Financial debt is a pretty relative state. If we look, for example, at the U.S. government debt of $1.8 trillion in mid-2008, the average student-loan debt of $23,000 is chump change [sources: Ohlemacher, Chaker].
Of course, the U.S. government pulled in $2.7 trillion that year, while eight out of 10 college students graduate without having secured a job [sources: GAO, Clark]. No money coming in is a drag on the loan-repayment schedule.
The fact is, most financial aid comes with strings. Only scholarships, some grants and institutional tuition discounts are free money; federal and private loans require payback, with interest. So while many students breathe a sigh of relief when they obtain financial help to cover the skyrocketing cost of a four-year degree, that relief ends quickly after graduation, when it's time to pay back that help.
Certainly many students are equipped to cover their payments, but these financially secure borrowers are a dwindling population. Meanwhile, the number of borrowers and their loan amounts is increasing. In the mid-'90s, 58 percent of college students took out loans, ending up with an average debt of about $14,000; fast-forward to 2009, and 66 percent of students are carrying an average $23,000 in debt when they graduate [source: Chaker].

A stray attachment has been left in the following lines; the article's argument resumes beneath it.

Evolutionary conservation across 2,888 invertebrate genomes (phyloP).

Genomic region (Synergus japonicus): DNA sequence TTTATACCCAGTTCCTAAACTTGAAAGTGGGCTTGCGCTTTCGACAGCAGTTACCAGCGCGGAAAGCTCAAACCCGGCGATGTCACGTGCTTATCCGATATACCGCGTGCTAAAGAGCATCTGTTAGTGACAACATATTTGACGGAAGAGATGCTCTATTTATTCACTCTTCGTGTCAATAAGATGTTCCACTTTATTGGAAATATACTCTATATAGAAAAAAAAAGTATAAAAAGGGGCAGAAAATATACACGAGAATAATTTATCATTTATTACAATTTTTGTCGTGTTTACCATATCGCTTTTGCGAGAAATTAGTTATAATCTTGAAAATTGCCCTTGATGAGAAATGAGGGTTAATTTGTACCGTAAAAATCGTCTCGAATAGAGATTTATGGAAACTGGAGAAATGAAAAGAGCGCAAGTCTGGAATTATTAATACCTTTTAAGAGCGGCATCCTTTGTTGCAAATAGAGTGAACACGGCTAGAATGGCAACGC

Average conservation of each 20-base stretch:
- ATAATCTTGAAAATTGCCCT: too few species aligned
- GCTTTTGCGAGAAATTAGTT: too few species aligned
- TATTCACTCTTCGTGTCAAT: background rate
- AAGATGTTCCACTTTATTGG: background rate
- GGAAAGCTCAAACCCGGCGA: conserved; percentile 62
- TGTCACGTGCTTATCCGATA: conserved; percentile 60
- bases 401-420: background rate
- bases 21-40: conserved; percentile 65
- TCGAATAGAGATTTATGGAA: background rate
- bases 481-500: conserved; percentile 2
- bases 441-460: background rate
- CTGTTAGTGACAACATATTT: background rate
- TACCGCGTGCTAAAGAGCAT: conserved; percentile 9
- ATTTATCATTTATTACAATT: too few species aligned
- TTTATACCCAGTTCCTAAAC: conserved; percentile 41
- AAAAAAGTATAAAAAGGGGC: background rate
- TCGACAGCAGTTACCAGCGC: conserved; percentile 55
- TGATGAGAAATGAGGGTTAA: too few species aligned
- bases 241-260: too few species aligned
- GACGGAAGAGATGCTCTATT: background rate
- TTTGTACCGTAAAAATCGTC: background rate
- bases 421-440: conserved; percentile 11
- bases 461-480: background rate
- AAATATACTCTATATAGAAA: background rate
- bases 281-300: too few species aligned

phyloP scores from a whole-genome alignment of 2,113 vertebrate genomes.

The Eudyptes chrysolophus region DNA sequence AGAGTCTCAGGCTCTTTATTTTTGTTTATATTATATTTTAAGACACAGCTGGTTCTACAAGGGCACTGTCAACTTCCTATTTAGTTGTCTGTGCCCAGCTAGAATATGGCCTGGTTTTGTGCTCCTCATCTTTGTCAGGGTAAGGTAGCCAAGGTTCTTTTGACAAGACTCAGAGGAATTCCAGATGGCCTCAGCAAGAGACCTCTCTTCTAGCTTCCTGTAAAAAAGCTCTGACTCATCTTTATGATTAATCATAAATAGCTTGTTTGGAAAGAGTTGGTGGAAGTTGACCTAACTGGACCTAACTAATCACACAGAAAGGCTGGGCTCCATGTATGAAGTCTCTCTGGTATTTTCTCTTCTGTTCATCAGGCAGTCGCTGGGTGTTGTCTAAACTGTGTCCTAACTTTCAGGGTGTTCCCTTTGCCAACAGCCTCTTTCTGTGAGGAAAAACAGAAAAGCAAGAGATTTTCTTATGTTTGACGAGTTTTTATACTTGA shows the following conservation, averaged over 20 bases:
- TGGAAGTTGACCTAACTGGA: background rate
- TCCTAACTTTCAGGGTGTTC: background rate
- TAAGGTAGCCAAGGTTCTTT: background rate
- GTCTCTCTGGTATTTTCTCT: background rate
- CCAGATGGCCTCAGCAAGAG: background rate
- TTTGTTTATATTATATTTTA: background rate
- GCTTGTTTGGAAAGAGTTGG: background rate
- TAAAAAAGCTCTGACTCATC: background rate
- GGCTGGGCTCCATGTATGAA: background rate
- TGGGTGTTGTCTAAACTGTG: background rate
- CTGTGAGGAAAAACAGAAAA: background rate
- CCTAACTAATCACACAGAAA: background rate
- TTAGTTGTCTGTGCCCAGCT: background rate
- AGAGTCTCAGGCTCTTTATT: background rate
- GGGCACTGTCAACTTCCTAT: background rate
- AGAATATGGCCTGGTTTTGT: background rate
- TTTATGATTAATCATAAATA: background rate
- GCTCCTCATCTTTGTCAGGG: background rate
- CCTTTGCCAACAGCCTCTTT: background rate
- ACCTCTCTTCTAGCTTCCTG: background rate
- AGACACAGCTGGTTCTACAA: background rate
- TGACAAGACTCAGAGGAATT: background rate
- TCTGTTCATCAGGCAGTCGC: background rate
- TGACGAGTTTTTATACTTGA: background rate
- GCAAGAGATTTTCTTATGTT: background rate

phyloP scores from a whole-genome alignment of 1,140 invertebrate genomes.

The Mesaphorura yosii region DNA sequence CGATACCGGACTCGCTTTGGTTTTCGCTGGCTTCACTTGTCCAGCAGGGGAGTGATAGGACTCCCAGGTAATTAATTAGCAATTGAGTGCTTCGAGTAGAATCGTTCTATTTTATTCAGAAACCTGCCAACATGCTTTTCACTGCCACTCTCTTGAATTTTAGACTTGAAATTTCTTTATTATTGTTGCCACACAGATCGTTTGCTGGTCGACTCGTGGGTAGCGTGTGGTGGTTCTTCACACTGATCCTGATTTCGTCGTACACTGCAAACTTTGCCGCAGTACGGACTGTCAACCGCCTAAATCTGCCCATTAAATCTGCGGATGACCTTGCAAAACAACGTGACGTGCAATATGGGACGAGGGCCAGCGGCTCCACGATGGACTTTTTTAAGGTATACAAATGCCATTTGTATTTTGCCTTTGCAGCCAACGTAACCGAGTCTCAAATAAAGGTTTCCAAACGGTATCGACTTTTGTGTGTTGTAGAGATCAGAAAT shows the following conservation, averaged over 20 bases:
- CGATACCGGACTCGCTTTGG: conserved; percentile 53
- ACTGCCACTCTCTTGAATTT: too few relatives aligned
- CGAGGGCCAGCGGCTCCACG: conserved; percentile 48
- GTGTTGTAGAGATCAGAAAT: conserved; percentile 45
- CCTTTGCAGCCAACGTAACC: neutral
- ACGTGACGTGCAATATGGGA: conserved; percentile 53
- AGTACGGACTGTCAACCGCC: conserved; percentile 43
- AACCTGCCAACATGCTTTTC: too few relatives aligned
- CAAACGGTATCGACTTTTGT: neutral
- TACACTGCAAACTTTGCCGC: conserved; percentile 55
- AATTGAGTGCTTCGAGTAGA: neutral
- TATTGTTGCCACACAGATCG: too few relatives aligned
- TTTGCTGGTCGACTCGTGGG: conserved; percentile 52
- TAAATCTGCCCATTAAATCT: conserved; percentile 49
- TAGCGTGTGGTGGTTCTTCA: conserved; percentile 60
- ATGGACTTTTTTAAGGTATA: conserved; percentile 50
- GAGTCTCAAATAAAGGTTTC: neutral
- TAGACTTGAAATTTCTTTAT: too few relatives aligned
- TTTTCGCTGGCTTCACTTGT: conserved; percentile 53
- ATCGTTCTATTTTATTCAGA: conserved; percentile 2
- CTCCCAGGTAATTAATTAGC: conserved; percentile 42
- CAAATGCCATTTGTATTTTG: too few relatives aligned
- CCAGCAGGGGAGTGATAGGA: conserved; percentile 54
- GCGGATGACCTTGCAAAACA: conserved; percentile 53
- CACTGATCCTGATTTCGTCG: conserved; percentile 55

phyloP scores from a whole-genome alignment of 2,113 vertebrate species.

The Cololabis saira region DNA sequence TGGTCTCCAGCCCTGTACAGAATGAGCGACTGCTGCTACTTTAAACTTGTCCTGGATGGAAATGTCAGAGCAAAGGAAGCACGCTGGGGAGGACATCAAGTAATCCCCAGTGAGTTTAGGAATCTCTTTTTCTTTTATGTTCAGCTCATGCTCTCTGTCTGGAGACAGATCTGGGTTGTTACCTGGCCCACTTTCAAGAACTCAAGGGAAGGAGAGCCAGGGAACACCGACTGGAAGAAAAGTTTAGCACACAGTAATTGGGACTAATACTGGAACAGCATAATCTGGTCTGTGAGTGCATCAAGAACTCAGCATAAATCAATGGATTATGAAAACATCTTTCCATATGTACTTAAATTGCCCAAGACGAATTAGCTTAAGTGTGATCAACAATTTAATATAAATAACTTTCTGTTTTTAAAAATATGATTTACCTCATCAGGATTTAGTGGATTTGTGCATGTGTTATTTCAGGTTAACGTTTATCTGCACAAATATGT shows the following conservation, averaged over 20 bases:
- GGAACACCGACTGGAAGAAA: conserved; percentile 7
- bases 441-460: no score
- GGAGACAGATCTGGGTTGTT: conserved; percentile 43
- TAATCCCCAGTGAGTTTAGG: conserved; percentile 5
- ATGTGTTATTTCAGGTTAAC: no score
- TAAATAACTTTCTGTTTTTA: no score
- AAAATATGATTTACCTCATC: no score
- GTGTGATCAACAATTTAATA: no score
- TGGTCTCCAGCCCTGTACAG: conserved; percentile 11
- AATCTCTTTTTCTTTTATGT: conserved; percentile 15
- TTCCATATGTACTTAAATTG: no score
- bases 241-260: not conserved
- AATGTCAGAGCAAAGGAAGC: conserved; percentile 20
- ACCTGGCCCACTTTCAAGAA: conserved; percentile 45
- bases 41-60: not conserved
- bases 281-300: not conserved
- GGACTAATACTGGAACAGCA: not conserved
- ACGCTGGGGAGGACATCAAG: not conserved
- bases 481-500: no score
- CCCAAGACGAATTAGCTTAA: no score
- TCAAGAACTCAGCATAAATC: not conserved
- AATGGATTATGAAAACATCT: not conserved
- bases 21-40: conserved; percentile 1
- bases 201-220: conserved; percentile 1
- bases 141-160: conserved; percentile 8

Most of those students don't have jobs lined up. Many of those who do will be pulling in less than they'd expected and not enough to comfortably cover their payment schedule. Or cover it at all.
Student loans aren't a bad thing, though, by any stretch of the imagination. Without them, most people couldn't afford a higher education. The trick is determining the line between helpful loan and unmanageable debt. In this article, we'll find out where that line is and look at some programs available to help graduates who find themselves in over their heads.
As with most things, maintaining the positive nature of financial aid is all about moderation. Over-borrowing is typically how things turn ugly.